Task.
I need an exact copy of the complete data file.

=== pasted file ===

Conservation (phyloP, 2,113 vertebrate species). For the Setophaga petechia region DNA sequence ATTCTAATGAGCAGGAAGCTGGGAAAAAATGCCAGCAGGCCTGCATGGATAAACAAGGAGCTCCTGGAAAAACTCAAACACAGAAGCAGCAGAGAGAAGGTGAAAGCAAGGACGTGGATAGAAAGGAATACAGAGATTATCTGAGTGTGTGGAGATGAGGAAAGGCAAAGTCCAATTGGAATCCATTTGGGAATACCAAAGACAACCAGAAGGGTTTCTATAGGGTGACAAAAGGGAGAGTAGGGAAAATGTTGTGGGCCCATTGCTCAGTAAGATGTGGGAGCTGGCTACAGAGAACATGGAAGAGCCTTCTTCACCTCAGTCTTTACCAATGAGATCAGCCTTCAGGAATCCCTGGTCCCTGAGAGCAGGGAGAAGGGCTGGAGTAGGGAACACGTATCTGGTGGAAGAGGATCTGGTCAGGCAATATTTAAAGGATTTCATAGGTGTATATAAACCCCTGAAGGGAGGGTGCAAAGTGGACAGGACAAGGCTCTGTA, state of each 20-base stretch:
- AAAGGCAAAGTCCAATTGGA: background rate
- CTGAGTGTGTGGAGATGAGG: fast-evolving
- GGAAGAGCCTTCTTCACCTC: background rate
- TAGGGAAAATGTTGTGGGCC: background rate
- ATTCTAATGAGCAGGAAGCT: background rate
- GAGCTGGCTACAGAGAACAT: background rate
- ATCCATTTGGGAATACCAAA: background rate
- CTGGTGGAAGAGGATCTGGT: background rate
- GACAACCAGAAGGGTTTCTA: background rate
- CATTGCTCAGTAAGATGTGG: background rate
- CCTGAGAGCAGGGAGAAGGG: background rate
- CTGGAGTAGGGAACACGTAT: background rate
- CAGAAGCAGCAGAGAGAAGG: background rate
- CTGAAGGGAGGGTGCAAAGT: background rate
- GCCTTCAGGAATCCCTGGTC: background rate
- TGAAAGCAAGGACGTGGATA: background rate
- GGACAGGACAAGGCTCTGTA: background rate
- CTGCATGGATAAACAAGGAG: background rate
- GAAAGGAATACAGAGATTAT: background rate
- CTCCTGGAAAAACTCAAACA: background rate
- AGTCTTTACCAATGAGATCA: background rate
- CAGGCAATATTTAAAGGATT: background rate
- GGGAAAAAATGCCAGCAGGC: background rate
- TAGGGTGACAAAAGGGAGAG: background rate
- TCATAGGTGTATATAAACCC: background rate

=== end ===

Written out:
Conservation (phyloP, 2,113 vertebrate species). For the Setophaga petechia region DNA sequence ATTCTAATGAGCAGGAAGCTGGGAAAAAATGCCAGCAGGCCTGCATGGATAAACAAGGAGCTCCTGGAAAAACTCAAACACAGAAGCAGCAGAGAGAAGGTGAAAGCAAGGACGTGGATAGAAAGGAATACAGAGATTATCTGAGTGTGTGGAGATGAGGAAAGGCAAAGTCCAATTGGAATCCATTTGGGAATACCAAAGACAACCAGAAGGGTTTCTATAGGGTGACAAAAGGGAGAGTAGGGAAAATGTTGTGGGCCCATTGCTCAGTAAGATGTGGGAGCTGGCTACAGAGAACATGGAAGAGCCTTCTTCACCTCAGTCTTTACCAATGAGATCAGCCTTCAGGAATCCCTGGTCCCTGAGAGCAGGGAGAAGGGCTGGAGTAGGGAACACGTATCTGGTGGAAGAGGATCTGGTCAGGCAATATTTAAAGGATTTCATAGGTGTATATAAACCCCTGAAGGGAGGGTGCAAAGTGGACAGGACAAGGCTCTGTA, state of each 20-base stretch:
- AAAGGCAAAGTCCAATTGGA: background rate
- CTGAGTGTGTGGAGATGAGG: fast-evolving
- GGAAGAGCCTTCTTCACCTC: background rate
- TAGGGAAAATGTTGTGGGCC: background rate
- ATTCTAATGAGCAGGAAGCT: background rate
- GAGCTGGCTACAGAGAACAT: background rate
- ATCCATTTGGGAATACCAAA: background rate
- CTGGTGGAAGAGGATCTGGT: background rate
- GACAACCAGAAGGGTTTCTA: background rate
- CATTGCTCAGTAAGATGTGG: background rate
- CCTGAGAGCAGGGAGAAGGG: background rate
- CTGGAGTAGGGAACACGTAT: background rate
- CAGAAGCAGCAGAGAGAAGG: background rate
- CTGAAGGGAGGGTGCAAAGT: background rate
- GCCTTCAGGAATCCCTGGTC: background rate
- TGAAAGCAAGGACGTGGATA: background rate
- GGACAGGACAAGGCTCTGTA: background rate
- CTGCATGGATAAACAAGGAG: background rate
- GAAAGGAATACAGAGATTAT: background rate
- CTCCTGGAAAAACTCAAACA: background rate
- AGTCTTTACCAATGAGATCA: background rate
- CAGGCAATATTTAAAGGATT: background rate
- GGGAAAAAATGCCAGCAGGC: background rate
- TAGGGTGACAAAAGGGAGAG: background rate
- TCATAGGTGTATATAAACCC: background rate